Has the Thanksgiving Holiday always been important to you and your family? I grew up in a home that was not especially patriotic or civic-minded, and more legalistically Jewish than religious. I don’t remember our Thanksgiving celebrations as something significant. But for us believers, Thanksgiving goes further as we appreciate our blessedness in Christ. Biblical Thanksgiving implies the most humble, appreciative, and adoring attitude toward all God has given and done for us. We are thankful and blessed with a relationship with Jesus Christ and, therefore, with God the Father and the Holy Spirit. But recognizing our blessedness and giving thanks takes practice; it means turning away from our self-centeredness and our preoccupation with materialism and opinions. Yesterday I visited with a dear Christian neighbor, 98 years old, struggling with the after-effects of two falls in a short time. She has been asking the Lord for a while why she is still around, as many Christians do in her season of life. Knowing how much she loves seeing GG, my pup, I stopped by with him for a brief visit. After we left, I realized that the thing I missed the most in her was her attitude of gratitude. She was frustrated and unhappy with her trying circumstances, whereas before, she was exceedingly grateful for her home and the people around her despite her limitations. Growing older and more incapacitated is hard. But, I want, more than anything, as I age, not to allow my circumstances to change my gratefulness to God for all our blessings in Christ. So I give God thanks privately every morning and evening in my journals and publicly with others whenever I lead meetings. Practicing thankfulness brings us more intimately into God’s grace and allows the Spirit more influence over our attitudes. But it takes practice; giving specific thanks can be a real struggle if we only do it rarely. I hope this Thanksgiving will find us more capable of praising God and recognizing our American blessings because of our medications on our blessedness in Christ. Perhaps we can learn from Paul’s example in his letter to his brothers and sisters in the Corinthian church. After all the Thanksgiving food is wrapped up for leftovers and the football games are won or lost, maybe we will remember to thank God for our blessed union and fellowship with Christ.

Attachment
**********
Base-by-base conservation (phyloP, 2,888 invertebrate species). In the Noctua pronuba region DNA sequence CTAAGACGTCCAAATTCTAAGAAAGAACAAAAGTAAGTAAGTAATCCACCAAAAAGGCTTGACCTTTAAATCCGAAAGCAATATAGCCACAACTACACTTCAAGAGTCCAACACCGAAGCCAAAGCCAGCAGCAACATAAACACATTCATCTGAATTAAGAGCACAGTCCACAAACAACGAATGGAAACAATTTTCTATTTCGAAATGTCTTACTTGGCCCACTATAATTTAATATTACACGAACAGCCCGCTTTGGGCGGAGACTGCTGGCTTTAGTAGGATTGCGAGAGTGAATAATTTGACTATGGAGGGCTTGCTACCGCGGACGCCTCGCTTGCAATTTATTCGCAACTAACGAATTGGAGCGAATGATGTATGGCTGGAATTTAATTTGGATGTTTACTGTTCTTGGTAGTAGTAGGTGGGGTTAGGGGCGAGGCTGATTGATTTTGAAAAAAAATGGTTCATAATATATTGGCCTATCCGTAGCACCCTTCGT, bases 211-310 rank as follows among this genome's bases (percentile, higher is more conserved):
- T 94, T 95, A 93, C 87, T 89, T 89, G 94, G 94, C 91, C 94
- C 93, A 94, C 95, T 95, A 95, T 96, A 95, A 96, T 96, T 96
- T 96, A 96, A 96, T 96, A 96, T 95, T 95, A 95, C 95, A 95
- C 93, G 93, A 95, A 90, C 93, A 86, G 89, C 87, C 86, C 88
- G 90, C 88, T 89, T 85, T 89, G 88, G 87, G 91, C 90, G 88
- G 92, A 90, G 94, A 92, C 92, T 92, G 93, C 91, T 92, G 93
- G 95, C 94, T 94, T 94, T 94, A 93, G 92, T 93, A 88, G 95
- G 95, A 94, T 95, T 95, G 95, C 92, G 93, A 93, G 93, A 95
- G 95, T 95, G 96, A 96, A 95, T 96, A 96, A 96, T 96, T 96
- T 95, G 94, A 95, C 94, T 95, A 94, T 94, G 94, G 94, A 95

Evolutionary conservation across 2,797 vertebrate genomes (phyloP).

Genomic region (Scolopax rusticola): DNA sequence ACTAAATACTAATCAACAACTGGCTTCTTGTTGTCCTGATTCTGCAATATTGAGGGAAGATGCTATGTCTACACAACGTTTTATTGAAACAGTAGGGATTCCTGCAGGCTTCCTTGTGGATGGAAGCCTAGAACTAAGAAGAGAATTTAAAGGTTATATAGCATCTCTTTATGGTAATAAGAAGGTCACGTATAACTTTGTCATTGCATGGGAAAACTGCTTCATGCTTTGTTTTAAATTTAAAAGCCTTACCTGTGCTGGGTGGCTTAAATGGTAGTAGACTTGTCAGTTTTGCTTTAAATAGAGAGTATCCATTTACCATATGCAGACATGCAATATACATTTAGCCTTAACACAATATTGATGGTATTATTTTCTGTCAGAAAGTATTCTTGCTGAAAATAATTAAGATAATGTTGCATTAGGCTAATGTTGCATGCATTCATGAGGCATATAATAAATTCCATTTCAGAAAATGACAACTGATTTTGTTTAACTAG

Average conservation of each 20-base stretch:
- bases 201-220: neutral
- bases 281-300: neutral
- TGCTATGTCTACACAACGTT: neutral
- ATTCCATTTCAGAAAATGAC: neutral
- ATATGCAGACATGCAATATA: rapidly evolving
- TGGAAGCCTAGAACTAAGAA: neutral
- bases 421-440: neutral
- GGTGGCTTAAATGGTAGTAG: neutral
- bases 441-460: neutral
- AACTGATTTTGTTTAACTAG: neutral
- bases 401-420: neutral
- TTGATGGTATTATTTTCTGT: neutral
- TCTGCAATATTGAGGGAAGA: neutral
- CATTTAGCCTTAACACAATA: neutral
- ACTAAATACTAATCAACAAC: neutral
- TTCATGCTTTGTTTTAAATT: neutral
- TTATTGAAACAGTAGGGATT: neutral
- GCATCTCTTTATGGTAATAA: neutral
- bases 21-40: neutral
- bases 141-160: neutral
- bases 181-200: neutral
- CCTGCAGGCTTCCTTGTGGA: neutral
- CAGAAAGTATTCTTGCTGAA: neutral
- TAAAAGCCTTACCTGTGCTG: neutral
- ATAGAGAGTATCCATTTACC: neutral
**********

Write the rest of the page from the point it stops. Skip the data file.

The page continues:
Paul opens his letter to the church by thanking God for all the graces of speech, knowledge, and gifts given to the Corinthians, who are sustained by their fellowship and union with Jesus Christ. “I give thanks to my God always for you because of the grace of God that was given you in Christ Jesus, that in every way you were enriched in him in all speech and all knowledge—even as the testimony about Christ was confirmed among you—so that you are not lacking in any gift, as you wait for the revealing of our Lord Jesus Christ, who will sustain you to the end, guiltless in the day of our Lord Jesus Christ. God is faithful, by whom you were called into the fellowship of his Son, Jesus Christ our Lord.” (1 Corinthians 1:4-8) “Paul is thankful that God has richly blessed the Corinthians with speech, knowledge, and spiritual gifts…Paul will say that the Corinthians’ spiritual riches have led to an inappropriate pride. Paul’s thankfulness here shows that the problem lay not with the gifts God had given them but with the way the Corinthians used those gifts. The cure is found in a healthy dose of gratitude. The Corinthians valued especially the gifts of speech and knowledge, but because they had used these gifts in wrong and improper ways, the exercise of the gifts led to disunity.” (1) Sometimes, we also misuse our God-given talents, skills, and gifts. We convince ourselves that our achievements are based on our innate wisdom and abilities, leading to a prideful, superior attitude. If we were born in America, it is not because we made it happen; God alone is sovereign over our physical birth, just as he is over our spiritual rebirth. If you immigrated to the US, you might have more of a tendency to give yourself or your family credit, but isn’t God the one who provided the means and protection to accomplish your goal of becoming an American citizen? Let’s thank God for sovereignty controlling his providential plans.
Thanking the Lord for His Most Precious Gift